Bush Administration Will Allow States ‘More Leeway’ on Health Programs
Across the gamut of domestic policy issues, including health care, state and local officials will have "far more leeway" to "shape and operate" federal programs under President-elect Bush's administration, the New York Times reports. Governors and other state officials expect that Bush will provide them with "more discretion" in using federal funds and "meet[ing] the goals" of federal laws. "George is more inclined than the current administration to trust state legislators and governors -- Democrats and Republicans -- to make decisions," Pennsylvania Gov. Tom Ridge (R) said. Vermont Gov. Howard Dean (D) added, "I do believe the states will end up with more flexibility to manage Medicaid and other health and human service programs." According to Bush spokesperson Ari Fleischer, the president-elect "believes deeply that many of the nation's answers can be found in the state capitals." The Times also reports that Bush nominated potential cabinet members with "extensive experience in state and local government" who have "already spoken out" about granting states more "leeway" to run federal programs "as they see fit."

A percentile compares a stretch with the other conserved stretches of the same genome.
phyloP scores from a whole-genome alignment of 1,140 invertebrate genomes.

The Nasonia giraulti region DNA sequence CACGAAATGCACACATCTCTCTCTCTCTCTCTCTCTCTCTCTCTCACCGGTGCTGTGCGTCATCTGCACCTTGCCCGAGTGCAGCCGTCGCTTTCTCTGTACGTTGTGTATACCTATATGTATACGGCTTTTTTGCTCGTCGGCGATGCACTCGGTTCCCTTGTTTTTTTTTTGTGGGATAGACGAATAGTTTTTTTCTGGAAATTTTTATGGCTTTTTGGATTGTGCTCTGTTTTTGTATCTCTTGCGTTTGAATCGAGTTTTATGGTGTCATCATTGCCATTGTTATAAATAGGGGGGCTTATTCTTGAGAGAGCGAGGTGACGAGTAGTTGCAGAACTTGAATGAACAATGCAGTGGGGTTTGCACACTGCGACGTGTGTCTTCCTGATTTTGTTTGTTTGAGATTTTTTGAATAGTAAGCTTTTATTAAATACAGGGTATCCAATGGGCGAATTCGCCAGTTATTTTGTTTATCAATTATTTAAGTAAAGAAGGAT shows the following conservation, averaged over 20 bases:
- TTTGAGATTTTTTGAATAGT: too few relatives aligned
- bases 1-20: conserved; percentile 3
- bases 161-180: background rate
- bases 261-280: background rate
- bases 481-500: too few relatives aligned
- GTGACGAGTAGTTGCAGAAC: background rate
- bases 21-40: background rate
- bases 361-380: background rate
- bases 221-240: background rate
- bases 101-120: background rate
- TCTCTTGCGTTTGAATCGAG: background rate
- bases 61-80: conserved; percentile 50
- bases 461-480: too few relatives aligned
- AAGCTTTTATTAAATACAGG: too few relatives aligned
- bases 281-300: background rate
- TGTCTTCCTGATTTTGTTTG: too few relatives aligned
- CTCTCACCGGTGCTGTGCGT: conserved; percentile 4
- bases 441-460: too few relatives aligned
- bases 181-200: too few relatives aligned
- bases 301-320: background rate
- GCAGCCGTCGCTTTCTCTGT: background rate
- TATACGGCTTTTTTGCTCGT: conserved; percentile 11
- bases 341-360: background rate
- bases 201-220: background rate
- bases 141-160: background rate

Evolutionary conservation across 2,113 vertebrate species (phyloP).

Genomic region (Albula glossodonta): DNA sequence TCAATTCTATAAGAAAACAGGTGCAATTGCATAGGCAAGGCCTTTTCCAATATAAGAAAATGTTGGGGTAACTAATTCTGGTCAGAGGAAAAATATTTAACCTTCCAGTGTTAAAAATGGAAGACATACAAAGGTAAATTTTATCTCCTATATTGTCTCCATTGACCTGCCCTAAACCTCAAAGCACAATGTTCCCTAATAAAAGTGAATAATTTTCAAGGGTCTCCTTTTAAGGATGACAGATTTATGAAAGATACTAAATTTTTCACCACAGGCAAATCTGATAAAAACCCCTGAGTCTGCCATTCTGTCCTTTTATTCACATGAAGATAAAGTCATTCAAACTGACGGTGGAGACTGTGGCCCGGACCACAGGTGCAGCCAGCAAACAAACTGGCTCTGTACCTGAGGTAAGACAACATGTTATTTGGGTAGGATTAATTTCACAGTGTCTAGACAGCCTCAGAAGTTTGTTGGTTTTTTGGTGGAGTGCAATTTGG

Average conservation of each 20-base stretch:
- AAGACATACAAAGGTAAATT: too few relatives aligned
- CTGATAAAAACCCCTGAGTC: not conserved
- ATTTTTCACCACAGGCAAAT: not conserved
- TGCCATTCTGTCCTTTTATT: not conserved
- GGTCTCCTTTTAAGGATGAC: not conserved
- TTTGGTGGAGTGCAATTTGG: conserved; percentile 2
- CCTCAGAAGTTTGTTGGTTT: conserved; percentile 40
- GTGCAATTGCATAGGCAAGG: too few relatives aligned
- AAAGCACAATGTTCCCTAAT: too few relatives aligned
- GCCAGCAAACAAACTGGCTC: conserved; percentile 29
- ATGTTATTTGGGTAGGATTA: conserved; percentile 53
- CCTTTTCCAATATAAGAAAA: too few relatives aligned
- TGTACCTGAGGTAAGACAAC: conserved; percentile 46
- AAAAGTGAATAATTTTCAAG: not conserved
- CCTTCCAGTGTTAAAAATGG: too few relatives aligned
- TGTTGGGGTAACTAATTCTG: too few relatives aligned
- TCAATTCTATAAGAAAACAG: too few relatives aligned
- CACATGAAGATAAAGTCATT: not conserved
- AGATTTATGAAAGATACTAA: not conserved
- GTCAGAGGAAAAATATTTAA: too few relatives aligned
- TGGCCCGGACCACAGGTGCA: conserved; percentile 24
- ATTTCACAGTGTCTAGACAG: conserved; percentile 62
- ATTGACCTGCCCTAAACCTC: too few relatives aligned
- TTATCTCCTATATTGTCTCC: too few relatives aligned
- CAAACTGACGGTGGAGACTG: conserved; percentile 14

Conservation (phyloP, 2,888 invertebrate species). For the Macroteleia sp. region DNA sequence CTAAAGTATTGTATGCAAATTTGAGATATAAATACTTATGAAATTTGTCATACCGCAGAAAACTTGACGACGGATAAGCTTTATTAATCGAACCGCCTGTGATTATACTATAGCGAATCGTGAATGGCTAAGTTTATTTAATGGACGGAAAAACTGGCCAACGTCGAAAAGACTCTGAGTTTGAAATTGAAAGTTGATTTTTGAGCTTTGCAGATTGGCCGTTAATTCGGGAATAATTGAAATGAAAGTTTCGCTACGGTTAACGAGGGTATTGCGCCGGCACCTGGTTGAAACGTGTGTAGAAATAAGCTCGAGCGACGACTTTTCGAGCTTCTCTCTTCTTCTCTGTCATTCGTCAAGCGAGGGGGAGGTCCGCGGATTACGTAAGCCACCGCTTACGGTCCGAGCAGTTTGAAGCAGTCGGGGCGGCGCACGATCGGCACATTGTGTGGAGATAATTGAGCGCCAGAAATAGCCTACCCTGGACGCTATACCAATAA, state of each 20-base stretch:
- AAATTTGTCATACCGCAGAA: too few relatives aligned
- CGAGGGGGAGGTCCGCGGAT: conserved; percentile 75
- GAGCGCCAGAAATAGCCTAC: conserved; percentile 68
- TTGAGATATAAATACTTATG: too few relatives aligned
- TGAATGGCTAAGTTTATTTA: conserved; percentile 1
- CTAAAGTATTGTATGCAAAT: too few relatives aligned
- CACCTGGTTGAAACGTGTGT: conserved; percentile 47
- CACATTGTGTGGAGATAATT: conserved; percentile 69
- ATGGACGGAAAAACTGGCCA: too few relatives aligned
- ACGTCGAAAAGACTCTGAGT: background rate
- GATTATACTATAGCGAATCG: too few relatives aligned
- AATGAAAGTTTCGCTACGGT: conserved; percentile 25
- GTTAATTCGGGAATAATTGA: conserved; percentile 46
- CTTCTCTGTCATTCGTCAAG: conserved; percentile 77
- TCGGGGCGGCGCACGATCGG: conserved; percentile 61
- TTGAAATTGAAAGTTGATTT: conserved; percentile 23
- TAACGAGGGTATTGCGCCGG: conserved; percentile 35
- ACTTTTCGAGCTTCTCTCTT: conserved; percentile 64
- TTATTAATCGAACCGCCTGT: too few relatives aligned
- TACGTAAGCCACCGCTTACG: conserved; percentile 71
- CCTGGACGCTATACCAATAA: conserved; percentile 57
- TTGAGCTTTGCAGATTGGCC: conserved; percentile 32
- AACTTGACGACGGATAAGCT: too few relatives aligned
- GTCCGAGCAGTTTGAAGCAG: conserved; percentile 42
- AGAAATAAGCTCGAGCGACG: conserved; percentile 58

In the area of health care, Dean said that while he has been "frustrated" by the federal government over his efforts to expand Medicaid and SCHIP to cover more state residents, HHS Secretary-designate Wisconsin Gov. Tommy Thompson (R) would likely prove "more receptive" to state "experiments." Thompson, "one of the innovators himself," has faced similar "frustrations in dealing with Washington," Dean added. Christine Ferguson, director of Rhode Island's Department of Human Services, predicted a "new climate" in Washington that will be "more hospitable" to proposals that would combine states' Medicaid and CHIP programs. According to Sara Rosenbaum, a professor of health law at George Washington University, with Congress "unable" to overhaul Medicaid, federal officials will likely waive provisions of the law "so states can reach more people with better quality health care" (Pear, New York Times, 1/7).